Guest House ‘competitive co-operation’: a Camps Bay case study


Competitive Cooperation: The Story of How 24 Cape Town Guesthouses Came Together…and Won

by Josiah Mackenzie on December 1, 2009

For the past 11 years, Christiane von Ulmenstein, owner of the Whale Cottage Guest Houses in South Africa, has been doing a very interesting experiment. Instead of trying to beat her competitors in Cape Town, she decided to work with them. The following is the story of why she did it, how she did it, and what the results have been.

There are many ideas here you can use, so I hope you enjoy her story…



“I came from a big corporate environment where there are competitors, you do competitive intelligence, and you try to defeat your competitors. One does not usually consider working with them.

When we started out with the guesthouse we began doing print advertising, because that was the best way get the word out when you are new then. I decided to call a meeting with other guest house owners — we were about 20 at the time. I said let’s get together and have an informal association, which is now called Camps Bay Accommodation Association. (Camps Bay is a suburb of Cape Town.) And everyone was happy with that. We were all kind of new to the guesthouse industry.

We made a few firm rules for it. One of them was to realize the importance of referrals. We were all receiving inquiries, and if you can’t use it, it would be so wasteful to say “We’re sorry, we are fully booked.” So one of the first rules of our association was that if you were full, you had to refer the inquiry to other guesthouses. Our goal was that Camps Bay – as a whole – should get the business, and the business should be retained there. It did not matter if you had friends with other guesthouses and suburbs close by, you need to keep the business in Camps Bay. And it has worked fantastically.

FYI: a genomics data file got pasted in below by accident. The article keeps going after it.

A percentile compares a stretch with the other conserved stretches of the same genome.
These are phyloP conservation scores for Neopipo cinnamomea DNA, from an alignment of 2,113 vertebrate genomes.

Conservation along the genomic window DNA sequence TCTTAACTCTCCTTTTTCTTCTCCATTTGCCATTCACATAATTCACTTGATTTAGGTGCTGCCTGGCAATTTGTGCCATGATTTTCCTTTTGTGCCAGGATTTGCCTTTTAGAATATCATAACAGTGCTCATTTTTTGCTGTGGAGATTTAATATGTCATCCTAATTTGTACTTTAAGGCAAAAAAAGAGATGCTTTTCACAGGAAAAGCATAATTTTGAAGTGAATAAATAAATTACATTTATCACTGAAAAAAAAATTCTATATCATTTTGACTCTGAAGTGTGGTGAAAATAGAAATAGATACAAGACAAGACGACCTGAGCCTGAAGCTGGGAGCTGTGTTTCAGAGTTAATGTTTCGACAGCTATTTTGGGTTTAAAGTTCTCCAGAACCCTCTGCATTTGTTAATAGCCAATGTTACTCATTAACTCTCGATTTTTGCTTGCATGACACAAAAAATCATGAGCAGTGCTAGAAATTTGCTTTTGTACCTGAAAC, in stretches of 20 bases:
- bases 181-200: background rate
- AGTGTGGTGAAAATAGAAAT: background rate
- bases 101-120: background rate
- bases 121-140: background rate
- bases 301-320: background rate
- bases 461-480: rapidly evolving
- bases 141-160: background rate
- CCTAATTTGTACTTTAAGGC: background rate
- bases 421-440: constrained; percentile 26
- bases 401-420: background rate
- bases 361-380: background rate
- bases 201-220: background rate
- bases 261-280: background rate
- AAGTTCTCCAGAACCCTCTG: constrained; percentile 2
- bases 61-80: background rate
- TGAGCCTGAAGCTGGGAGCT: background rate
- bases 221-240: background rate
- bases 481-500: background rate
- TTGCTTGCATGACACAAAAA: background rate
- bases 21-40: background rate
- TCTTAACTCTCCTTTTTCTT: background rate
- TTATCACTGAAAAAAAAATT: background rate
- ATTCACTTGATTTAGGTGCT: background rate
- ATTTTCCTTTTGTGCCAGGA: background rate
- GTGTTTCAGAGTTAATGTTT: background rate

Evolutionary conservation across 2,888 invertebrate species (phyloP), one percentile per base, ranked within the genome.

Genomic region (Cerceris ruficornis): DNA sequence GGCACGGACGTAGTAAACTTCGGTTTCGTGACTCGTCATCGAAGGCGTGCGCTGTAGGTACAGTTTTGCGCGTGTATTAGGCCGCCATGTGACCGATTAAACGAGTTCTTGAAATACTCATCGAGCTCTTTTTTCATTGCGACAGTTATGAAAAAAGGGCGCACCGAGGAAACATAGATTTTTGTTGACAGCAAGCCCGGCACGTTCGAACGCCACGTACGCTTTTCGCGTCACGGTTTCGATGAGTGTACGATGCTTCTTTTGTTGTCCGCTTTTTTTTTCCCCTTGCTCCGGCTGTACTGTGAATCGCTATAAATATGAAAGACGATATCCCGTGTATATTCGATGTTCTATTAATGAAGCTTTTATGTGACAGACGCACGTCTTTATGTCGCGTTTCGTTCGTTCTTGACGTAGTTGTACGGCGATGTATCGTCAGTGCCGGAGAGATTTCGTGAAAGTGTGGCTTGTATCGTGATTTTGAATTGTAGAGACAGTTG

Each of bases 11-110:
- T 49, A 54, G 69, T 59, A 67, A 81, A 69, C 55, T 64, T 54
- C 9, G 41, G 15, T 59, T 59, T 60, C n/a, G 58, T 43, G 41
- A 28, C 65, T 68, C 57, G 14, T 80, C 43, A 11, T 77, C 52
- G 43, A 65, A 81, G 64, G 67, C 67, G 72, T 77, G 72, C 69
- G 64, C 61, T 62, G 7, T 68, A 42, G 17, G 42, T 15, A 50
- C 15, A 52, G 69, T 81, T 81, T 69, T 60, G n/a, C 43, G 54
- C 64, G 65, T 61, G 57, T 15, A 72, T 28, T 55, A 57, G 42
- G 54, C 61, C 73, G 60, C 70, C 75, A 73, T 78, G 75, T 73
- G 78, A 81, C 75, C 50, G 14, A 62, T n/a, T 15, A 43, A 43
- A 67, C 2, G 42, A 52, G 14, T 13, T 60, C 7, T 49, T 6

Our guests are amazed, because they feel we offer incredible service as a suburb. Instead of inquiring through one or two websites, they now can have options at 24 different guesthouses. So they can choose in terms of quality of accommodation, and also a range of prices. So our guests have a far wider choice. They think we’re extremely organized!

Organizing the system

patio-bigThe association began as just a referral network, but as we grew we encountered two situations. The first was long-term bookings, where you could see in advance which rooms you have available. And then there was the very real scenario of someone arriving at your guesthouse when you’re full, and you need to send them somewhere else. The process of contacting 24 other guest houses was very time-consuming.

I drew up a template, where each of the members had to e-mail me their availability for the next five days, and I would put everything together and e-mail it to all the members. That was a lot of work, but I didn’t mind doing it because it helped us all know what was available, and helped the members become more efficient.

And then we decided to set up a website: it’s just a general marketing platform for Camps Bay.  The hotels are obviously members, and we have an availability schedule that is now updated automatically. Each member has to update the information on the website using a system we set up.

We have learned how valuable this website is. People are finding out about the area from the website, and it is driving reservations to our member hotels.

How we developed the website